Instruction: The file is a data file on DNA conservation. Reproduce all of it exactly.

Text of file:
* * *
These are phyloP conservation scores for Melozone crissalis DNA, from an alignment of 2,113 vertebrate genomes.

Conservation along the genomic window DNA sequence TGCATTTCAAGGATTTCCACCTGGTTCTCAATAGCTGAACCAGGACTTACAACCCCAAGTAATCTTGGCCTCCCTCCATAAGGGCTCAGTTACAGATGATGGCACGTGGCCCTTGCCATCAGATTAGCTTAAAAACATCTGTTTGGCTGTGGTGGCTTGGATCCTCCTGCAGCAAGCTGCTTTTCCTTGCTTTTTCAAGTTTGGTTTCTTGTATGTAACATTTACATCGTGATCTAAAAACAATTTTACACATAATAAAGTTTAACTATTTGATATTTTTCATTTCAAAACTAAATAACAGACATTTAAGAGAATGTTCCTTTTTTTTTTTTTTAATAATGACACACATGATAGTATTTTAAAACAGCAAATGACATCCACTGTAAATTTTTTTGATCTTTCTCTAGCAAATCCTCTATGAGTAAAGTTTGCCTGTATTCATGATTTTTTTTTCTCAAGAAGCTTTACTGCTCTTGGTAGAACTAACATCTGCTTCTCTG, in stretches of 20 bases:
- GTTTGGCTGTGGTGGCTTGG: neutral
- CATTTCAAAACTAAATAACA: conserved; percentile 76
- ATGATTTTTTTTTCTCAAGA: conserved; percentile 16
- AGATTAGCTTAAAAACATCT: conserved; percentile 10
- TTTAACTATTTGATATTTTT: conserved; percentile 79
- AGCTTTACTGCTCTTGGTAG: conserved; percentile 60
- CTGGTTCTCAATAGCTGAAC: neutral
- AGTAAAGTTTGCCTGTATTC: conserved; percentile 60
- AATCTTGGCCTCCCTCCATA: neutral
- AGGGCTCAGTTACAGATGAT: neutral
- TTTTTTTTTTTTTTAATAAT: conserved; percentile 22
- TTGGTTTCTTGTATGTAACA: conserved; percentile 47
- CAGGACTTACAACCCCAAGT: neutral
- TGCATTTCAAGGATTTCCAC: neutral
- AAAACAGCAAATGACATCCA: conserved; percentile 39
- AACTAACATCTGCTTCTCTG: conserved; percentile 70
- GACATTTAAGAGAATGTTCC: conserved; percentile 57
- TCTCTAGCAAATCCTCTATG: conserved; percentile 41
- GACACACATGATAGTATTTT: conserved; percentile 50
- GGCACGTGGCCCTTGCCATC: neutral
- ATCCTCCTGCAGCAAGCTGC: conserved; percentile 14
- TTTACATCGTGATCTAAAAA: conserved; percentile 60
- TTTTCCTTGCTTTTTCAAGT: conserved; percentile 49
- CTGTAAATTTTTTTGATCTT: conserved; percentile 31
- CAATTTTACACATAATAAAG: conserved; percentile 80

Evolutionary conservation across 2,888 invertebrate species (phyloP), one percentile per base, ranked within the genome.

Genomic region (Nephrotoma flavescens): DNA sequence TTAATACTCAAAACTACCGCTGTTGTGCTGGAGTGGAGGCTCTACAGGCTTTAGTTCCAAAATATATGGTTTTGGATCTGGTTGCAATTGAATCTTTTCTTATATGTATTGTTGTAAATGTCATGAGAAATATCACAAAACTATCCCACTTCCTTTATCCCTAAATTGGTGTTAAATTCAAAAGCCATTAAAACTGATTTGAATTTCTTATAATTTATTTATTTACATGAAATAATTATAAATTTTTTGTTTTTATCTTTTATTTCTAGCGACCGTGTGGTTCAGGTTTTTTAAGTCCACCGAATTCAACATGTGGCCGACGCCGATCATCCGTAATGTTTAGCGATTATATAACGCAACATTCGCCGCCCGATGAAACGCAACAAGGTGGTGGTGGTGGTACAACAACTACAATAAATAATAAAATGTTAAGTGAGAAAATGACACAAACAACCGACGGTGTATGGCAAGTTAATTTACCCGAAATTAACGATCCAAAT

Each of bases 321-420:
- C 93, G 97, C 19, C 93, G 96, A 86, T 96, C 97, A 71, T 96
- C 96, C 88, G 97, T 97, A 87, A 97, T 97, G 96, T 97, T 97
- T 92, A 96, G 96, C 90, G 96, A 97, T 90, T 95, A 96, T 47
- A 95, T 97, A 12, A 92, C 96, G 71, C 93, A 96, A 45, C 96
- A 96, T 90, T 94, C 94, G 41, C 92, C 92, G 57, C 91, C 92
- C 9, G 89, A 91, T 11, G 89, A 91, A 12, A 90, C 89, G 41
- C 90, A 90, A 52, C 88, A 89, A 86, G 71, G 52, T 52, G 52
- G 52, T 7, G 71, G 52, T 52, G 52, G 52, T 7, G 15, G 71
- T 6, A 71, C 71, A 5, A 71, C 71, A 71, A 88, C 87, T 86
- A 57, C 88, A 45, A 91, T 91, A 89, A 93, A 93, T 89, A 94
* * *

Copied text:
These are phyloP conservation scores for Melozone crissalis DNA, from an alignment of 2,113 vertebrate genomes.

Conservation along the genomic window DNA sequence TGCATTTCAAGGATTTCCACCTGGTTCTCAATAGCTGAACCAGGACTTACAACCCCAAGTAATCTTGGCCTCCCTCCATAAGGGCTCAGTTACAGATGATGGCACGTGGCCCTTGCCATCAGATTAGCTTAAAAACATCTGTTTGGCTGTGGTGGCTTGGATCCTCCTGCAGCAAGCTGCTTTTCCTTGCTTTTTCAAGTTTGGTTTCTTGTATGTAACATTTACATCGTGATCTAAAAACAATTTTACACATAATAAAGTTTAACTATTTGATATTTTTCATTTCAAAACTAAATAACAGACATTTAAGAGAATGTTCCTTTTTTTTTTTTTTAATAATGACACACATGATAGTATTTTAAAACAGCAAATGACATCCACTGTAAATTTTTTTGATCTTTCTCTAGCAAATCCTCTATGAGTAAAGTTTGCCTGTATTCATGATTTTTTTTTCTCAAGAAGCTTTACTGCTCTTGGTAGAACTAACATCTGCTTCTCTG, in stretches of 20 bases:
- GTTTGGCTGTGGTGGCTTGG: neutral
- CATTTCAAAACTAAATAACA: conserved; percentile 76
- ATGATTTTTTTTTCTCAAGA: conserved; percentile 16
- AGATTAGCTTAAAAACATCT: conserved; percentile 10
- TTTAACTATTTGATATTTTT: conserved; percentile 79
- AGCTTTACTGCTCTTGGTAG: conserved; percentile 60
- CTGGTTCTCAATAGCTGAAC: neutral
- AGTAAAGTTTGCCTGTATTC: conserved; percentile 60
- AATCTTGGCCTCCCTCCATA: neutral
- AGGGCTCAGTTACAGATGAT: neutral
- TTTTTTTTTTTTTTAATAAT: conserved; percentile 22
- TTGGTTTCTTGTATGTAACA: conserved; percentile 47
- CAGGACTTACAACCCCAAGT: neutral
- TGCATTTCAAGGATTTCCAC: neutral
- AAAACAGCAAATGACATCCA: conserved; percentile 39
- AACTAACATCTGCTTCTCTG: conserved; percentile 70
- GACATTTAAGAGAATGTTCC: conserved; percentile 57
- TCTCTAGCAAATCCTCTATG: conserved; percentile 41
- GACACACATGATAGTATTTT: conserved; percentile 50
- GGCACGTGGCCCTTGCCATC: neutral
- ATCCTCCTGCAGCAAGCTGC: conserved; percentile 14
- TTTACATCGTGATCTAAAAA: conserved; percentile 60
- TTTTCCTTGCTTTTTCAAGT: conserved; percentile 49
- CTGTAAATTTTTTTGATCTT: conserved; percentile 31
- CAATTTTACACATAATAAAG: conserved; percentile 80

Evolutionary conservation across 2,888 invertebrate species (phyloP), one percentile per base, ranked within the genome.

Genomic region (Nephrotoma flavescens): DNA sequence TTAATACTCAAAACTACCGCTGTTGTGCTGGAGTGGAGGCTCTACAGGCTTTAGTTCCAAAATATATGGTTTTGGATCTGGTTGCAATTGAATCTTTTCTTATATGTATTGTTGTAAATGTCATGAGAAATATCACAAAACTATCCCACTTCCTTTATCCCTAAATTGGTGTTAAATTCAAAAGCCATTAAAACTGATTTGAATTTCTTATAATTTATTTATTTACATGAAATAATTATAAATTTTTTGTTTTTATCTTTTATTTCTAGCGACCGTGTGGTTCAGGTTTTTTAAGTCCACCGAATTCAACATGTGGCCGACGCCGATCATCCGTAATGTTTAGCGATTATATAACGCAACATTCGCCGCCCGATGAAACGCAACAAGGTGGTGGTGGTGGTACAACAACTACAATAAATAATAAAATGTTAAGTGAGAAAATGACACAAACAACCGACGGTGTATGGCAAGTTAATTTACCCGAAATTAACGATCCAAAT

Each of bases 321-420:
- C 93, G 97, C 19, C 93, G 96, A 86, T 96, C 97, A 71, T 96
- C 96, C 88, G 97, T 97, A 87, A 97, T 97, G 96, T 97, T 97
- T 92, A 96, G 96, C 90, G 96, A 97, T 90, T 95, A 96, T 47
- A 95, T 97, A 12, A 92, C 96, G 71, C 93, A 96, A 45, C 96
- A 96, T 90, T 94, C 94, G 41, C 92, C 92, G 57, C 91, C 92
- C 9, G 89, A 91, T 11, G 89, A 91, A 12, A 90, C 89, G 41
- C 90, A 90, A 52, C 88, A 89, A 86, G 71, G 52, T 52, G 52
- G 52, T 7, G 71, G 52, T 52, G 52, G 52, T 7, G 15, G 71
- T 6, A 71, C 71, A 5, A 71, C 71, A 71, A 88, C 87, T 86
- A 57, C 88, A 45, A 91, T 91, A 89, A 93, A 93, T 89, A 94